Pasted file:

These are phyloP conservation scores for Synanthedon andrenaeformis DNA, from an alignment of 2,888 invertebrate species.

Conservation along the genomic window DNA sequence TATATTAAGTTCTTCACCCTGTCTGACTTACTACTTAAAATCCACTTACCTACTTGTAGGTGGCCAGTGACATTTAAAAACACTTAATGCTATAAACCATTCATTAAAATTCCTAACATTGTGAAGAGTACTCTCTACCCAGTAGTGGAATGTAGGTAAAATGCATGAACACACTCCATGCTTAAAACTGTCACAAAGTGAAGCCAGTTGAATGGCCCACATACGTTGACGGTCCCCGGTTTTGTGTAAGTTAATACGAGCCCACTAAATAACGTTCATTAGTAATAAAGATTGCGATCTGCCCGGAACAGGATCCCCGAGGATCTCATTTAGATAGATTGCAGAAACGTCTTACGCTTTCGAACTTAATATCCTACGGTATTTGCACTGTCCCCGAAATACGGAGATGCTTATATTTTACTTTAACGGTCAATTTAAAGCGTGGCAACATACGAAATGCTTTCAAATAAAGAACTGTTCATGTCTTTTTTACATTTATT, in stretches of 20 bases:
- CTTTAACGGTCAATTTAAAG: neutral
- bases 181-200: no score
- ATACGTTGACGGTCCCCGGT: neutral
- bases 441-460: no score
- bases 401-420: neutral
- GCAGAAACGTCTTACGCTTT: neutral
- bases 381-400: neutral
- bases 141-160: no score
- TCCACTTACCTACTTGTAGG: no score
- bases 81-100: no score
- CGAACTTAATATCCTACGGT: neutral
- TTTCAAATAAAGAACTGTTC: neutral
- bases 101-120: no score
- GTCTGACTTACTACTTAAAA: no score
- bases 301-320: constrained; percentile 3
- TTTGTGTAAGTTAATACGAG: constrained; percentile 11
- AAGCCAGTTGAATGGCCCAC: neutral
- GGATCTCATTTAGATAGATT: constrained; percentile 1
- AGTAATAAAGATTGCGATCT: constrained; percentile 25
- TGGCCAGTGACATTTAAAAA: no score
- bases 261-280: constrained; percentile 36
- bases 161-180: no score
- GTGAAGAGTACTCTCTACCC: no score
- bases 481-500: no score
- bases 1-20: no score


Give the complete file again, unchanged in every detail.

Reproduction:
These are phyloP conservation scores for Synanthedon andrenaeformis DNA, from an alignment of 2,888 invertebrate species.

Conservation along the genomic window DNA sequence TATATTAAGTTCTTCACCCTGTCTGACTTACTACTTAAAATCCACTTACCTACTTGTAGGTGGCCAGTGACATTTAAAAACACTTAATGCTATAAACCATTCATTAAAATTCCTAACATTGTGAAGAGTACTCTCTACCCAGTAGTGGAATGTAGGTAAAATGCATGAACACACTCCATGCTTAAAACTGTCACAAAGTGAAGCCAGTTGAATGGCCCACATACGTTGACGGTCCCCGGTTTTGTGTAAGTTAATACGAGCCCACTAAATAACGTTCATTAGTAATAAAGATTGCGATCTGCCCGGAACAGGATCCCCGAGGATCTCATTTAGATAGATTGCAGAAACGTCTTACGCTTTCGAACTTAATATCCTACGGTATTTGCACTGTCCCCGAAATACGGAGATGCTTATATTTTACTTTAACGGTCAATTTAAAGCGTGGCAACATACGAAATGCTTTCAAATAAAGAACTGTTCATGTCTTTTTTACATTTATT, in stretches of 20 bases:
- CTTTAACGGTCAATTTAAAG: neutral
- bases 181-200: no score
- ATACGTTGACGGTCCCCGGT: neutral
- bases 441-460: no score
- bases 401-420: neutral
- GCAGAAACGTCTTACGCTTT: neutral
- bases 381-400: neutral
- bases 141-160: no score
- TCCACTTACCTACTTGTAGG: no score
- bases 81-100: no score
- CGAACTTAATATCCTACGGT: neutral
- TTTCAAATAAAGAACTGTTC: neutral
- bases 101-120: no score
- GTCTGACTTACTACTTAAAA: no score
- bases 301-320: constrained; percentile 3
- TTTGTGTAAGTTAATACGAG: constrained; percentile 11
- AAGCCAGTTGAATGGCCCAC: neutral
- GGATCTCATTTAGATAGATT: constrained; percentile 1
- AGTAATAAAGATTGCGATCT: constrained; percentile 25
- TGGCCAGTGACATTTAAAAA: no score
- bases 261-280: constrained; percentile 36
- bases 161-180: no score
- GTGAAGAGTACTCTCTACCC: no score
- bases 481-500: no score
- bases 1-20: no score